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Caribbean Tax Havens under fire

There are more than 20 offshore tax havens in the Caribbean and Central America, and commentators argue that their day in the sun is almost over.

The list of adverse factors is daunting. First of all, the gradual reduction in tariff barriers worldwide has undermined the Caribbean islands' reliance on subsidized exports of sugar and bananas. Then, the fierce attacks by the USA, the FATF and other bodies on money laundering and terrorist financing have forced the IOFCs to eschew many of their traditional clientele. The OECD is pressurizing many OIFCs to harmonize their offshore and offshore regimes and, to cap it all, a many of them are dependent territories of the UK and have been forced to adopt the odious EU Savings Tax Directive.

It's this last problem that may be disastrous in the short term as investors shy away from the EU's spotlight. Not coincidentally, the British Virgin Islands have seen a 20% drop in revenue in IBC registrations last year. With such a wide choice of OIFCs available world-wide, the uncomfortable demonstration that Britain's dependencies had no choice but to knuckle under to the FCO hardly helped them.

A recent report pointed out that all 14 of the independent countries in the Caribbean Community (CARICOM) are among the 30 most heavily indebted emerging-economy governments, with seven of them in the top ten. An official with the IMF's Western Hemisphere Department, suggested recently that a continuation of current policies endangers the Caribbean's macroeconomic stability. The IMF says that the Caribbean economies have managed an average growth rate of barely 2.5% in the last 25 years.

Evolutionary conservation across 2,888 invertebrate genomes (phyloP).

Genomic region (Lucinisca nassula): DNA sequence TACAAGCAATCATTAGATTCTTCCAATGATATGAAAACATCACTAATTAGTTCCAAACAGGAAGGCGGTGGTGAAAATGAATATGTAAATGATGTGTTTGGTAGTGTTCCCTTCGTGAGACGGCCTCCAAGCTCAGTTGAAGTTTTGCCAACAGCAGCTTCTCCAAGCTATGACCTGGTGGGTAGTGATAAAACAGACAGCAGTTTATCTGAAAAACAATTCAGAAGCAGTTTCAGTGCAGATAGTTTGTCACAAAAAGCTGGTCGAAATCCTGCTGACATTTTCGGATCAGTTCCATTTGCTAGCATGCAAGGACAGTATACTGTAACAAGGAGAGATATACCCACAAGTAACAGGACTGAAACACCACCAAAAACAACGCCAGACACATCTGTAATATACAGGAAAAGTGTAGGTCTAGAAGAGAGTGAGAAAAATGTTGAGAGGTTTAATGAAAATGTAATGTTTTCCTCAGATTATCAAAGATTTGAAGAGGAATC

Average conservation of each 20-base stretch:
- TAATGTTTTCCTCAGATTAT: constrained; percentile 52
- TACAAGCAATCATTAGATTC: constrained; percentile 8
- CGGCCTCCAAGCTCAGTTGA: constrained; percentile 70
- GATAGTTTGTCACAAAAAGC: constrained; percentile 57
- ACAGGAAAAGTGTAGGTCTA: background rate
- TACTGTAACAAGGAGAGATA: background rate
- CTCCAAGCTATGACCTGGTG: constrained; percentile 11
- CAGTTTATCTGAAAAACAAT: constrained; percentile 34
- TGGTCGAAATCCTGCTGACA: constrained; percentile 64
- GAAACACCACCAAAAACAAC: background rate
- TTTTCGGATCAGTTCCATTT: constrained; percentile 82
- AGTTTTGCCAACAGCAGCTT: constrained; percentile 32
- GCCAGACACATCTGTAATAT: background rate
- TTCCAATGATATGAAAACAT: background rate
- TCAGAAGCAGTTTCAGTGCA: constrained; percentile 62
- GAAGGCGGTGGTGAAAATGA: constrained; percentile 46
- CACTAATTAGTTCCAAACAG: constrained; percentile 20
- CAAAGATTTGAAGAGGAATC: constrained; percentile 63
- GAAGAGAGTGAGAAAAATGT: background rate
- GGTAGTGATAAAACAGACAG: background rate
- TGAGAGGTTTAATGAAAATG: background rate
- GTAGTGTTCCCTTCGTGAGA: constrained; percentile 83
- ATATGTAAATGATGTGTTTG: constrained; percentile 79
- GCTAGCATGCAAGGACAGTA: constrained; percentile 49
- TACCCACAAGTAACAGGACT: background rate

However, the "gloom and doom" may be overdone. The BVI has still managed to grow last year, helped by tourism, increased business in financial services and substantial asset flows from booming China. Other jurisdictions in the region have been reporting increased business, and most are aware that they have to change their fiscal models for the reason that regional integration is undermining tariff revenues which underpin budgets. Ratings agencies have had hard words for Belize and Barbados but complimented the Cayman Islands. And the IMF has been favorable in its regional assessments. The dark cloud of the Savings Tax Directive may not persist - in reality, it is easy to escape the Savings Tax in a number of perfectly legal ways and, once the dust has settled, the convenience of the Caribbean for US and Europe investors may outweigh their concerns.